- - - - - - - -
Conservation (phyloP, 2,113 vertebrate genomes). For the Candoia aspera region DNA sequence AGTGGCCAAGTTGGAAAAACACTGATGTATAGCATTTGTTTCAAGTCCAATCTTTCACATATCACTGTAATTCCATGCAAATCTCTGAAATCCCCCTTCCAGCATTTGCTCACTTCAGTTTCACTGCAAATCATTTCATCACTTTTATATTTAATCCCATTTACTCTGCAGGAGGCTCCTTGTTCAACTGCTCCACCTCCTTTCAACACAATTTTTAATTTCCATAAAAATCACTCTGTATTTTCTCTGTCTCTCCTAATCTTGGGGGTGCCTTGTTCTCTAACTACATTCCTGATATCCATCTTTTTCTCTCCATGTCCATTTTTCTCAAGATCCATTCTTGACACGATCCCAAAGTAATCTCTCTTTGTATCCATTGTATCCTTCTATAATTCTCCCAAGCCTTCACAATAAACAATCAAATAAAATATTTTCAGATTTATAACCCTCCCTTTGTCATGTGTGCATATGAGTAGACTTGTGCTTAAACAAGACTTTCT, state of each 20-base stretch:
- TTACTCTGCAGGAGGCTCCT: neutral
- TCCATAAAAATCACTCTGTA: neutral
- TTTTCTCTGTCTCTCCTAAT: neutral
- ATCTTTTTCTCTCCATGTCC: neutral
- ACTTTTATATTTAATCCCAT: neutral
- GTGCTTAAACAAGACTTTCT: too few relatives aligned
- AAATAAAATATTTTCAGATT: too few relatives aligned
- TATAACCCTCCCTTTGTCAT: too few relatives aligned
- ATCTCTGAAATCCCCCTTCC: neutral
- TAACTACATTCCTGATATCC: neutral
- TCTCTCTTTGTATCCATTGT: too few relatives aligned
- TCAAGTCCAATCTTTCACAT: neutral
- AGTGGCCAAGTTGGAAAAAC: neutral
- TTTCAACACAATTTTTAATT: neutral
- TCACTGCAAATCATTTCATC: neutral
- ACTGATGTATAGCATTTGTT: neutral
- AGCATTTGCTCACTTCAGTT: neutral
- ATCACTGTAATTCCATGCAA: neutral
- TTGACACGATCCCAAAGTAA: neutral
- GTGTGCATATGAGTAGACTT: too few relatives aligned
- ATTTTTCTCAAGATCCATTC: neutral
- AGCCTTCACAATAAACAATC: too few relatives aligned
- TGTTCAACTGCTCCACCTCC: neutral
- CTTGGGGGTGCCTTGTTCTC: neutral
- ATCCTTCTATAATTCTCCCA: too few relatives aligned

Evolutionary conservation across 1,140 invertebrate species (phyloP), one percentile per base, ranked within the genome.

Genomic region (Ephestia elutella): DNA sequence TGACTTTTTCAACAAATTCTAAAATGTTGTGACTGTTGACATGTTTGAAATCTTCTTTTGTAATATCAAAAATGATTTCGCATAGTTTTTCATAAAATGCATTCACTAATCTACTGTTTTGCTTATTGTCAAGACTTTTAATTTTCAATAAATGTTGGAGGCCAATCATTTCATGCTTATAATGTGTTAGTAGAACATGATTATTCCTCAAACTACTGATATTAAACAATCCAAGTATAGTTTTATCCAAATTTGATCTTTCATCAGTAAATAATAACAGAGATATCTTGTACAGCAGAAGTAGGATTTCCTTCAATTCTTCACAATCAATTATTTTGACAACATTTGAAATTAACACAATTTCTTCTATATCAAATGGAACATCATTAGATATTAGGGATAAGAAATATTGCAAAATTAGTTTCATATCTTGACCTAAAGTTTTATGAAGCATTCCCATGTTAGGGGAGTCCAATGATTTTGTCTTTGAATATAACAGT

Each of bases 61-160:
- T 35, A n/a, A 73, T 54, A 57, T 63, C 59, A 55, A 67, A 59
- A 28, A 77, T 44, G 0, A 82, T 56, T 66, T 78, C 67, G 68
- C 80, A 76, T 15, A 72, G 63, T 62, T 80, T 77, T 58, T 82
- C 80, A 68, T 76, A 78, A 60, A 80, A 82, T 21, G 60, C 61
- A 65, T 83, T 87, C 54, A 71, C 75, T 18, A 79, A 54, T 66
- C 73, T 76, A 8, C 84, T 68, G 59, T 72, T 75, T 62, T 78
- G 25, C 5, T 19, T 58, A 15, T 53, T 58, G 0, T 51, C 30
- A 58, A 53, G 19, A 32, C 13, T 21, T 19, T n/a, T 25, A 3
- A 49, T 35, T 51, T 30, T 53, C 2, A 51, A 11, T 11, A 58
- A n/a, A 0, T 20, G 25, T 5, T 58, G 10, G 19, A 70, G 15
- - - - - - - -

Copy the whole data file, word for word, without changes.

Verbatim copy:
Conservation (phyloP, 2,113 vertebrate genomes). For the Candoia aspera region DNA sequence AGTGGCCAAGTTGGAAAAACACTGATGTATAGCATTTGTTTCAAGTCCAATCTTTCACATATCACTGTAATTCCATGCAAATCTCTGAAATCCCCCTTCCAGCATTTGCTCACTTCAGTTTCACTGCAAATCATTTCATCACTTTTATATTTAATCCCATTTACTCTGCAGGAGGCTCCTTGTTCAACTGCTCCACCTCCTTTCAACACAATTTTTAATTTCCATAAAAATCACTCTGTATTTTCTCTGTCTCTCCTAATCTTGGGGGTGCCTTGTTCTCTAACTACATTCCTGATATCCATCTTTTTCTCTCCATGTCCATTTTTCTCAAGATCCATTCTTGACACGATCCCAAAGTAATCTCTCTTTGTATCCATTGTATCCTTCTATAATTCTCCCAAGCCTTCACAATAAACAATCAAATAAAATATTTTCAGATTTATAACCCTCCCTTTGTCATGTGTGCATATGAGTAGACTTGTGCTTAAACAAGACTTTCT, state of each 20-base stretch:
- TTACTCTGCAGGAGGCTCCT: neutral
- TCCATAAAAATCACTCTGTA: neutral
- TTTTCTCTGTCTCTCCTAAT: neutral
- ATCTTTTTCTCTCCATGTCC: neutral
- ACTTTTATATTTAATCCCAT: neutral
- GTGCTTAAACAAGACTTTCT: too few relatives aligned
- AAATAAAATATTTTCAGATT: too few relatives aligned
- TATAACCCTCCCTTTGTCAT: too few relatives aligned
- ATCTCTGAAATCCCCCTTCC: neutral
- TAACTACATTCCTGATATCC: neutral
- TCTCTCTTTGTATCCATTGT: too few relatives aligned
- TCAAGTCCAATCTTTCACAT: neutral
- AGTGGCCAAGTTGGAAAAAC: neutral
- TTTCAACACAATTTTTAATT: neutral
- TCACTGCAAATCATTTCATC: neutral
- ACTGATGTATAGCATTTGTT: neutral
- AGCATTTGCTCACTTCAGTT: neutral
- ATCACTGTAATTCCATGCAA: neutral
- TTGACACGATCCCAAAGTAA: neutral
- GTGTGCATATGAGTAGACTT: too few relatives aligned
- ATTTTTCTCAAGATCCATTC: neutral
- AGCCTTCACAATAAACAATC: too few relatives aligned
- TGTTCAACTGCTCCACCTCC: neutral
- CTTGGGGGTGCCTTGTTCTC: neutral
- ATCCTTCTATAATTCTCCCA: too few relatives aligned

Evolutionary conservation across 1,140 invertebrate species (phyloP), one percentile per base, ranked within the genome.

Genomic region (Ephestia elutella): DNA sequence TGACTTTTTCAACAAATTCTAAAATGTTGTGACTGTTGACATGTTTGAAATCTTCTTTTGTAATATCAAAAATGATTTCGCATAGTTTTTCATAAAATGCATTCACTAATCTACTGTTTTGCTTATTGTCAAGACTTTTAATTTTCAATAAATGTTGGAGGCCAATCATTTCATGCTTATAATGTGTTAGTAGAACATGATTATTCCTCAAACTACTGATATTAAACAATCCAAGTATAGTTTTATCCAAATTTGATCTTTCATCAGTAAATAATAACAGAGATATCTTGTACAGCAGAAGTAGGATTTCCTTCAATTCTTCACAATCAATTATTTTGACAACATTTGAAATTAACACAATTTCTTCTATATCAAATGGAACATCATTAGATATTAGGGATAAGAAATATTGCAAAATTAGTTTCATATCTTGACCTAAAGTTTTATGAAGCATTCCCATGTTAGGGGAGTCCAATGATTTTGTCTTTGAATATAACAGT

Each of bases 61-160:
- T 35, A n/a, A 73, T 54, A 57, T 63, C 59, A 55, A 67, A 59
- A 28, A 77, T 44, G 0, A 82, T 56, T 66, T 78, C 67, G 68
- C 80, A 76, T 15, A 72, G 63, T 62, T 80, T 77, T 58, T 82
- C 80, A 68, T 76, A 78, A 60, A 80, A 82, T 21, G 60, C 61
- A 65, T 83, T 87, C 54, A 71, C 75, T 18, A 79, A 54, T 66
- C 73, T 76, A 8, C 84, T 68, G 59, T 72, T 75, T 62, T 78
- G 25, C 5, T 19, T 58, A 15, T 53, T 58, G 0, T 51, C 30
- A 58, A 53, G 19, A 32, C 13, T 21, T 19, T n/a, T 25, A 3
- A 49, T 35, T 51, T 30, T 53, C 2, A 51, A 11, T 11, A 58
- A n/a, A 0, T 20, G 25, T 5, T 58, G 10, G 19, A 70, G 15